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Inappropriate prescription of narcotic medication (12HDC01608)

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(12HDC01608, 10 November 2014)

Public hospital ~ District health board ~ House officer ~ Registrar ~ Consultant ~ Renal impairment ~ Documentation ~ Rights 4(1), 4(4)

An elderly man with complex co-morbidities including chronic renal impairment was admitted to hospital for the management of an acutely ischaemic leg. The man underwent an angioplasty and the man's pain was noted to have improved postoperatively. The man was reviewed by the surgical registrar and the decision was made to discharge the man home on either the Sunday or Monday.

The registrar reviewed the man on the Sunday morning and changed his medication from fentanyl to Sevredol. The ward round book records "discharge + script". The registrar did not document a discharge management plan, any details of the decision to prescribe Sevredol, or the plan with regard to monitoring and reporting the man's Sevredol requirements.

Later that day, the on-call surgical house officer was contacted by a nurse who requested that the house officer write a prescription for antibiotics for the man so that he could be discharged. The house officer prescribed an appropriate antibiotic taking into account the man's renal impairment. As the house officer was leaving the ward the nurse requested a prescription for analgesia for the man. The house officer noted that the man had been prescribed Sevredol earlier that day by the registrar, so wrote a prescription for the same dose that had already been prescribed. The house officer did not complete the discharge documentation.

The man was then discharged and returned home. He took his medications as prescribed, including a total of five 10mg Sevredol tablets. The following morning the man was found unconscious by his daughter. He was later admitted to hospital and treated for opioid toxicity. Sadly, the man died a short time later.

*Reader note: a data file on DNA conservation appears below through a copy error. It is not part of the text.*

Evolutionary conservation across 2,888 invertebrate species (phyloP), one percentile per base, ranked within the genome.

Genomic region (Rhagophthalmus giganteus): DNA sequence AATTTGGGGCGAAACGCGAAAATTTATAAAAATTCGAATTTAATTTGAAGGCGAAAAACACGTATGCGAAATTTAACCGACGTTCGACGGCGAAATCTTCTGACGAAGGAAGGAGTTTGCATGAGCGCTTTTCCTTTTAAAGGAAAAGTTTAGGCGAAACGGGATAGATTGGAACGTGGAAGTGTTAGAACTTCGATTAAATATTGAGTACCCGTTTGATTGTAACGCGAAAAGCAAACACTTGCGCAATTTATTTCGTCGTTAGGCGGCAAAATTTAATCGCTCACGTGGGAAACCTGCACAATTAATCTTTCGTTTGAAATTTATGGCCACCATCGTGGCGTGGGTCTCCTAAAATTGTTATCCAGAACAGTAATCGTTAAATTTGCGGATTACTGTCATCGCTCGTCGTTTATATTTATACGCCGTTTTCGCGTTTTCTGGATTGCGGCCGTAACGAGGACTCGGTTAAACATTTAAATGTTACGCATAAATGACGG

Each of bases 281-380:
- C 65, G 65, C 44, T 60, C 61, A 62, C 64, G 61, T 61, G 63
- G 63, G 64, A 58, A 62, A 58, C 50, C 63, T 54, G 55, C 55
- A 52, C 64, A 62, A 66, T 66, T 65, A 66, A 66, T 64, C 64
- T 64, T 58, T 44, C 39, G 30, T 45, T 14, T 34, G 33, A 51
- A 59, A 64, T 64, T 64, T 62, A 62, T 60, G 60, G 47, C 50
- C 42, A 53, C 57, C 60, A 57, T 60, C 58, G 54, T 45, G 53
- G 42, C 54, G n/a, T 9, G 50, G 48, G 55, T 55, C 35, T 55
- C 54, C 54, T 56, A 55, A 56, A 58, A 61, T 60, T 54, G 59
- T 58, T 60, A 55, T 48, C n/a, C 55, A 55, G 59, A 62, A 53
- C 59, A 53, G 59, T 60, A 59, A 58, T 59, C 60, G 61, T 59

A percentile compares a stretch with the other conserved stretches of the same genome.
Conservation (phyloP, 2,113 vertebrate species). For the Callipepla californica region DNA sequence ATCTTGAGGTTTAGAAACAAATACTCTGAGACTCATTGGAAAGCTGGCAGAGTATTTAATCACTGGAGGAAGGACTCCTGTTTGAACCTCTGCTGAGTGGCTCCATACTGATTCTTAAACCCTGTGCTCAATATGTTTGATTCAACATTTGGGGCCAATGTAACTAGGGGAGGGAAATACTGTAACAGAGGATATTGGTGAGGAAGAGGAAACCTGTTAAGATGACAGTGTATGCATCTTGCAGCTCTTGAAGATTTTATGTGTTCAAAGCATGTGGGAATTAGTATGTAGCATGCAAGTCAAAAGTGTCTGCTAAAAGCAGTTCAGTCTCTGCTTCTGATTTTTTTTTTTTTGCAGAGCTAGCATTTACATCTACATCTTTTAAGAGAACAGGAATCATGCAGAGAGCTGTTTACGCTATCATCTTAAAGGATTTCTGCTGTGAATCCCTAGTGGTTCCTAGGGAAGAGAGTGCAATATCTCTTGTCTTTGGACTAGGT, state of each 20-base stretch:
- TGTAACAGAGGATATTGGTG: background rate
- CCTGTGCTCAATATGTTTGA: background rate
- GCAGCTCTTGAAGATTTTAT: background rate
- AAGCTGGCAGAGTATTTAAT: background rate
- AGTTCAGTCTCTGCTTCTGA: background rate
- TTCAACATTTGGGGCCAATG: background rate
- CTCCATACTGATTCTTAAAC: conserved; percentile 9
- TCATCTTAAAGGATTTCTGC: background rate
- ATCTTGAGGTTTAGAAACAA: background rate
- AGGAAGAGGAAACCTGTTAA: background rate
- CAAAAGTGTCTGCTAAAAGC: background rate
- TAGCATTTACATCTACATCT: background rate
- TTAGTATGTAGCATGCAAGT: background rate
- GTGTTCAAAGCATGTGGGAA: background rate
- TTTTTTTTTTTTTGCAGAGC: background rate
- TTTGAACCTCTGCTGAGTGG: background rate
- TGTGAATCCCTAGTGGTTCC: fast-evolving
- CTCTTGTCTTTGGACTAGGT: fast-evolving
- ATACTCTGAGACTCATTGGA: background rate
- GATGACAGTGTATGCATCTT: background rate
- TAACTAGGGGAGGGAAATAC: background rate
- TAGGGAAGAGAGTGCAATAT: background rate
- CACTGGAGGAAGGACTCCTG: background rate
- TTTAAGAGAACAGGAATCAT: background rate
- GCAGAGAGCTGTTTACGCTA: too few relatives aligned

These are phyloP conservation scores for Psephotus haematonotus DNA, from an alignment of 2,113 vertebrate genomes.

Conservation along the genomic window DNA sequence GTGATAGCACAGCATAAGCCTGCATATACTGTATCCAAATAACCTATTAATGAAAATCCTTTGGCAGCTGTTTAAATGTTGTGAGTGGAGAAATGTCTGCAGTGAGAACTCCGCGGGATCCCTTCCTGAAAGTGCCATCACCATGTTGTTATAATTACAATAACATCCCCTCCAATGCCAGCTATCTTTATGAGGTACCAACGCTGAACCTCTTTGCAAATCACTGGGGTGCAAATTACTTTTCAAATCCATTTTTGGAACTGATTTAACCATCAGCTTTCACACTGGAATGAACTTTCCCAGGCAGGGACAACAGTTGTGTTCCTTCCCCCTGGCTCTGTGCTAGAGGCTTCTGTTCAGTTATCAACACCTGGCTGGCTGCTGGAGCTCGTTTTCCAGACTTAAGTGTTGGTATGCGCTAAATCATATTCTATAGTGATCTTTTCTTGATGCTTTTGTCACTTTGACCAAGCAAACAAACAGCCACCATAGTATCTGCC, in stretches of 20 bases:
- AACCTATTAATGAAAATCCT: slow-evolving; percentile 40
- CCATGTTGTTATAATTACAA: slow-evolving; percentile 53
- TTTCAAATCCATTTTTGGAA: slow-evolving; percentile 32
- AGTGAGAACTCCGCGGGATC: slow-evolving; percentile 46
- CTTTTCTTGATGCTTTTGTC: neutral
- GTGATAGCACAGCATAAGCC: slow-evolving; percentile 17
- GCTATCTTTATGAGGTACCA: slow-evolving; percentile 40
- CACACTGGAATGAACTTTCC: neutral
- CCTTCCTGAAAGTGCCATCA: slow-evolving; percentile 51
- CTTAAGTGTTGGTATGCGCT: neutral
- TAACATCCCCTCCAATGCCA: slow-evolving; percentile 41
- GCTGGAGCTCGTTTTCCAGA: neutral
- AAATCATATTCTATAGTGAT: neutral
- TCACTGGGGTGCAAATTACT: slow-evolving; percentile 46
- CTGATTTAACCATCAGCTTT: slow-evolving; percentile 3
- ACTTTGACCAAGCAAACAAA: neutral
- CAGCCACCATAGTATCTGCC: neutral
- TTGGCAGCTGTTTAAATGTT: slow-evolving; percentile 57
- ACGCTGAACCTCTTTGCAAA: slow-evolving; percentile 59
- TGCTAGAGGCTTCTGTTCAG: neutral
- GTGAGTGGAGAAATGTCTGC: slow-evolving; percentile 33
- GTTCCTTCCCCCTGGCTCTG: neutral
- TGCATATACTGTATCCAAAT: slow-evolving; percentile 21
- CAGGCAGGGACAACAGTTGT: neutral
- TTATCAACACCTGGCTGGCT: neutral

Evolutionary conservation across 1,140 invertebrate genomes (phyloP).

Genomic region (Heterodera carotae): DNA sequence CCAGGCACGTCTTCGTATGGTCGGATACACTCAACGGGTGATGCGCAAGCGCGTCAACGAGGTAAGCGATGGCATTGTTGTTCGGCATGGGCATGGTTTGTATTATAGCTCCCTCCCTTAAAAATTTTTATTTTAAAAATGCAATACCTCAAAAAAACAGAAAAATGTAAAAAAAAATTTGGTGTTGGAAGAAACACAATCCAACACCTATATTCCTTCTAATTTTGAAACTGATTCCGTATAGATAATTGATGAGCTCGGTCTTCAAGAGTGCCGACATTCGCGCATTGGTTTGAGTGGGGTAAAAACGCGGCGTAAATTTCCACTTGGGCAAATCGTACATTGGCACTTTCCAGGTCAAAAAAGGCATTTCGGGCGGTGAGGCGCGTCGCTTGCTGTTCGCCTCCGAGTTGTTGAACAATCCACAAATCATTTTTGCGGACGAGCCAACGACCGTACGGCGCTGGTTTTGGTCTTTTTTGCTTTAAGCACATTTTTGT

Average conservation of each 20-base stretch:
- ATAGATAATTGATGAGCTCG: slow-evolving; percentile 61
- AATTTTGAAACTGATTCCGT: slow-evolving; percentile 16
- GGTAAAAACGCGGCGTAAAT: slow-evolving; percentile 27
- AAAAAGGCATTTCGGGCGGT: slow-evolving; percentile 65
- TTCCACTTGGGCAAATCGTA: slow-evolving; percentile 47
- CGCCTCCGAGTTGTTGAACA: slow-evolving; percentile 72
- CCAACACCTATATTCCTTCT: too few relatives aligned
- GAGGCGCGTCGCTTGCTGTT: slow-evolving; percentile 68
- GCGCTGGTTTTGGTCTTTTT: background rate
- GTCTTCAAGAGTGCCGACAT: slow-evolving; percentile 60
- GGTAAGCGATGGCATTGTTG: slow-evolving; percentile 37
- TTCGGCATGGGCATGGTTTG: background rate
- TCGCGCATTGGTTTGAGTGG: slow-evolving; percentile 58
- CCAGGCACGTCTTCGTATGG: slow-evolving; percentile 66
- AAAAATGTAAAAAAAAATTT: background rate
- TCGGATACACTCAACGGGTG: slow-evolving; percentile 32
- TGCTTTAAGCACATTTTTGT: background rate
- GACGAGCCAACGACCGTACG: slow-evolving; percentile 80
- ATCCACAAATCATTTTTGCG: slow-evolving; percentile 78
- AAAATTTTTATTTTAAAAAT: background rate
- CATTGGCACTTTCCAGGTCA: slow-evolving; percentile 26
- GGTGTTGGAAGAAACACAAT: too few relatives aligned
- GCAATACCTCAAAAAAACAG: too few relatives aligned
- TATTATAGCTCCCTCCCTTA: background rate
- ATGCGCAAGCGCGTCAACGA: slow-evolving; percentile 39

Adverse comment was made that the registrar failed to critically assess the appropriateness of prescribing Sevredol to the man, given that his pain was already well managed and he had renal impairment. It was held that having made the decision to prescribe such medication the registrar should then have proceeded with caution. The registrar's failure to document a discharge plan and the decision to prescribe Sevredol, and its monitoring requirements, demonstrated a lack of caution that placed the man at unnecessary risk of harm. Accordingly, the registrar was found to have breached Right 4(4).

The house officer was not found to have breached the Code. However, criticisms were made of aspects of the care the house officer provided, in particular the failure to critically question the prescription of Sevredol in a man who had renal impairment, and the failure to complete any discharge documentation. The consultant was found not to have breached the Code in light of the fact that the consultant was not informed that the man had been prescribed Sevredol, and there was no expectation that the consultant should be involved in the man's discharge.

The DHB was found to have breached Right 4(1) for failing to ensure that its staff provided services with reasonable care and skill. Adverse comment was made about a retrospective change being made to the man's medication chart.


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